The local specialties are probably best sampled at one of the popular yatai food stalls found around the city. But there are also countless restaurants in Fukuoka especially around downtown Tenjin, the Nakasu entertainment district and Hakata Station where some nice restaurants are located on the upper dining floors of the station building.
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Monday, December 18, 2017

A Kickstarter Campaign to Check Out: Japanese Manhole Cover T-Shirts

There are many different ways that artists and cities can work together to decorate their cities, but it seems like cities in Japan have come up with one solution that is as unexpected as it is creative and beautiful – decorated manhole covers.

Each city takes pride in its manhole cover design, which can display anything from municipal symbols and local landscapes to abstract patterns or illustrations of local legends.

If you guys love the Japanese manhole cover designs then you'll definitely love these T-shirts. This Kickstarter was started by Kevin and Steven, founders of 47Regions, they are passionate about all things Japanese including the culture, history, art, and of course the food.

This campaign is looking to make T-shirts that feature different manhole designs from the 47 prefectures of Japan. From their prototype, the designs are very vibrant in colors and are unique. All the T-shirts will be hand printed by them in Tokyo and with this campaign, they are working towards producing these T-shirts on a larger scale! In just 10 days, the campaign is already 40% funded.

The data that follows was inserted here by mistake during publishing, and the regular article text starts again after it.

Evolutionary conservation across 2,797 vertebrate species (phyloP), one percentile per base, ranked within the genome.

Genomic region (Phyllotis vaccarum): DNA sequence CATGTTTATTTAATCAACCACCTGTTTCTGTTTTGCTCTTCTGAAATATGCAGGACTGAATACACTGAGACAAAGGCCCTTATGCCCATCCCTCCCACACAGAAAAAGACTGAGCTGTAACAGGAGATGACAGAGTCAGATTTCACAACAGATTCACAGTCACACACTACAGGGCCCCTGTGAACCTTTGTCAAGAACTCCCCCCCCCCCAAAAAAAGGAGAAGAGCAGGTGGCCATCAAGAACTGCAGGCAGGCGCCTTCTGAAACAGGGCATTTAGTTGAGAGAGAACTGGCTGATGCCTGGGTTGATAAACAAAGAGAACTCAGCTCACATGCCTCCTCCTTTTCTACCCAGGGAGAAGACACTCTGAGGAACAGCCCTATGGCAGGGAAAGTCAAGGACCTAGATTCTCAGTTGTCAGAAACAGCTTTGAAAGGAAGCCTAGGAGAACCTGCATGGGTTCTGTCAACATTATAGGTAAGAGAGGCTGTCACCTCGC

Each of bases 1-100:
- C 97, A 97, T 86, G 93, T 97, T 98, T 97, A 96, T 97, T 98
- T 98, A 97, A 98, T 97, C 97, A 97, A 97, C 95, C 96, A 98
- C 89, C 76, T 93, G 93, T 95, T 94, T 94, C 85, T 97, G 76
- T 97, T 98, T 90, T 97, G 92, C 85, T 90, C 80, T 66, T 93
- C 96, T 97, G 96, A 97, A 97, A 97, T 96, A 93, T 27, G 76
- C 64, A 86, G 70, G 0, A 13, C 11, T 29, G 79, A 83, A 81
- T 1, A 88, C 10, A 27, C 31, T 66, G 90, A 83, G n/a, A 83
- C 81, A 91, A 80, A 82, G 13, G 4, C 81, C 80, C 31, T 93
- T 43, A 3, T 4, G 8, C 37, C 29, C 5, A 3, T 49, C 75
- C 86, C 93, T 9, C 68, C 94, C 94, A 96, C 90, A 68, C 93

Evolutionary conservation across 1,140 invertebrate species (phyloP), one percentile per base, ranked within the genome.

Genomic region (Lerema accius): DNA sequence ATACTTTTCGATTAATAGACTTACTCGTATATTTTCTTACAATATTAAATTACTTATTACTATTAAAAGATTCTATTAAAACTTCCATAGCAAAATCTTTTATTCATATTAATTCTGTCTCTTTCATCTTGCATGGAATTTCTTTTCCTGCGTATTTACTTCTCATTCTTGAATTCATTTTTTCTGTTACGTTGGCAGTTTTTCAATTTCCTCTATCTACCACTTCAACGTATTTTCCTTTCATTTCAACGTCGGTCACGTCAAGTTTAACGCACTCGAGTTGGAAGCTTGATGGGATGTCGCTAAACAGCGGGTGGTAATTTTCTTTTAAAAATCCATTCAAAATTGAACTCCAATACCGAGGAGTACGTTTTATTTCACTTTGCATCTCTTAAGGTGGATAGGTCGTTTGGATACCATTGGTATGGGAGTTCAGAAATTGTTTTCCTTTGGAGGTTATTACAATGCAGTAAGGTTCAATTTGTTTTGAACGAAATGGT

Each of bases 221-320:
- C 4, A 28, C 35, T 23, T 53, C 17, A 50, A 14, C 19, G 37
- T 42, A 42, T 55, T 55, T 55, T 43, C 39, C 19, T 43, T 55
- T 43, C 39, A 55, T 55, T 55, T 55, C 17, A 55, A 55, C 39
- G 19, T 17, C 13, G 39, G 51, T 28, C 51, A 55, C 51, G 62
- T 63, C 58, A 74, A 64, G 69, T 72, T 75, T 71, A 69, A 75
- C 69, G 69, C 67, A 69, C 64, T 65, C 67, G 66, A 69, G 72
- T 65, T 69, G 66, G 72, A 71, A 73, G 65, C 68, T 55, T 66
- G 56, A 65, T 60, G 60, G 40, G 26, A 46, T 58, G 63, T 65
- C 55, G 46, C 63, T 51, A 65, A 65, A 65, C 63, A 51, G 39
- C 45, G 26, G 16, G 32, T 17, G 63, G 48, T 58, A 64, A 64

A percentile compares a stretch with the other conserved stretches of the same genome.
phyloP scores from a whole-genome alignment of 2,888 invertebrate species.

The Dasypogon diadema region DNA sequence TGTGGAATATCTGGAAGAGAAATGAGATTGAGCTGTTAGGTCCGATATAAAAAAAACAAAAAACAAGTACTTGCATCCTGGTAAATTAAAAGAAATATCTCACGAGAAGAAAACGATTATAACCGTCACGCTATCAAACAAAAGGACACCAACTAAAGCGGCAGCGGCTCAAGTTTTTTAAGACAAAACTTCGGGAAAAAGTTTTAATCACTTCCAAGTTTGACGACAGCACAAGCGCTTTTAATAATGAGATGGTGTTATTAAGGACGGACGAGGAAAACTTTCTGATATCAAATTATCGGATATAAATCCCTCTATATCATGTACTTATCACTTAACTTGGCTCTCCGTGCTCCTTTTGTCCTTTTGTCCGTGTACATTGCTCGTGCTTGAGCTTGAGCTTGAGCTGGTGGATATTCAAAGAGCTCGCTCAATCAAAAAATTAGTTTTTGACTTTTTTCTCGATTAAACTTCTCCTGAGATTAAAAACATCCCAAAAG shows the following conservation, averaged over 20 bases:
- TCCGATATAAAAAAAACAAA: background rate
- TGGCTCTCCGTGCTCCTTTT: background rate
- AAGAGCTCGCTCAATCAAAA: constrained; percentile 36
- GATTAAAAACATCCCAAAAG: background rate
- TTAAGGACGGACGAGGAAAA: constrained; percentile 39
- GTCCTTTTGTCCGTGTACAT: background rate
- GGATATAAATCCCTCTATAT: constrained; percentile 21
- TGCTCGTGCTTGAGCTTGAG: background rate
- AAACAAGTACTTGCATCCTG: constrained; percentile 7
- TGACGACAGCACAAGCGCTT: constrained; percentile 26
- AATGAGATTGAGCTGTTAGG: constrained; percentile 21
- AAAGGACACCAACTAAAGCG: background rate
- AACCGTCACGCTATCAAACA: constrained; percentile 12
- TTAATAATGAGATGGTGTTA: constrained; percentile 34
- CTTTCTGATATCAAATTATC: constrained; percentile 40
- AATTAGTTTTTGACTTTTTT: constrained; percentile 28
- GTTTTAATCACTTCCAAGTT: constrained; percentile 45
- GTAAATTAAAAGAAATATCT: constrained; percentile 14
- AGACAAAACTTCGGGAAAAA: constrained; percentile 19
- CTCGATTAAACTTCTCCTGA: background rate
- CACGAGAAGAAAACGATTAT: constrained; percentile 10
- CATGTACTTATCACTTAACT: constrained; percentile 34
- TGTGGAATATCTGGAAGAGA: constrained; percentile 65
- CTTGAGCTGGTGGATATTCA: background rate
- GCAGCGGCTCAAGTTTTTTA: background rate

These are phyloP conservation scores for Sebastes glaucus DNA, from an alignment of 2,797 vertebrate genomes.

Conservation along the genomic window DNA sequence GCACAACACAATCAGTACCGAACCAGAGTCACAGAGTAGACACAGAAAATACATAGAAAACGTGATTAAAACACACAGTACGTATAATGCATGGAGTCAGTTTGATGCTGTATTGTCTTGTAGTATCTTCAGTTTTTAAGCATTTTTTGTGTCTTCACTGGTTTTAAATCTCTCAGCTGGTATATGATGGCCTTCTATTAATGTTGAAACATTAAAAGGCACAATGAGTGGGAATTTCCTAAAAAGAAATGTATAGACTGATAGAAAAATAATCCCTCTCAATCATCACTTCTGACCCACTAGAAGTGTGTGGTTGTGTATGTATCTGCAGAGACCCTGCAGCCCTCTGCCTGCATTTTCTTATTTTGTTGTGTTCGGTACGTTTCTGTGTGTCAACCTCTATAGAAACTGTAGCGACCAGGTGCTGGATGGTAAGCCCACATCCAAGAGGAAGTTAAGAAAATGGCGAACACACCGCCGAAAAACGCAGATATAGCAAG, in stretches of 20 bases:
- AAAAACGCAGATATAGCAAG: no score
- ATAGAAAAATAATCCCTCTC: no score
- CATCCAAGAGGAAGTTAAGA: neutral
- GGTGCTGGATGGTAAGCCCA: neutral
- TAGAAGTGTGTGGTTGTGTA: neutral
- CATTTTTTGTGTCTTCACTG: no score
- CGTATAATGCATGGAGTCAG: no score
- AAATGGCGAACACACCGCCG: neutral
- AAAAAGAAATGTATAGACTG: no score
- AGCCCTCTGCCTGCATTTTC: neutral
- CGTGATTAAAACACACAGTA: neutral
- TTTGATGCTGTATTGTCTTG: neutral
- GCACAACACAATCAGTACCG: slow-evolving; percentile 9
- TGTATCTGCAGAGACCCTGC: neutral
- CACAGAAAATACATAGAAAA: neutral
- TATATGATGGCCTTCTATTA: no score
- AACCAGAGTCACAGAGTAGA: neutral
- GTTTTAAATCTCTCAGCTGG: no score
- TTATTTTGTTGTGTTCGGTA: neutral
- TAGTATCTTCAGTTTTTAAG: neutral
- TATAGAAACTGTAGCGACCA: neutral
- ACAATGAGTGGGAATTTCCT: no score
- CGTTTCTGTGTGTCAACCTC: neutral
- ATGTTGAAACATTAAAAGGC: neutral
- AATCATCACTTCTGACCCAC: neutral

Visit 47Regions's Kickstarter page to learn more and show your support. A pledge of $32 will get you both a T-shirt and a card when it ships this March 2018.

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Saturday, December 16, 2017


Okonomiyaki is a popular pan fried food that consists of batter and cabbage. Selected toppings and ingredients are added which can vary greatly (anything from meat and seafood to wasabi and cheese). This variability is reflected in the dish's name; "okonomi" literally means "to one's liking". The dish is available all over Japan, but is most popular in the west, particularly the cities of Hiroshima and Osaka.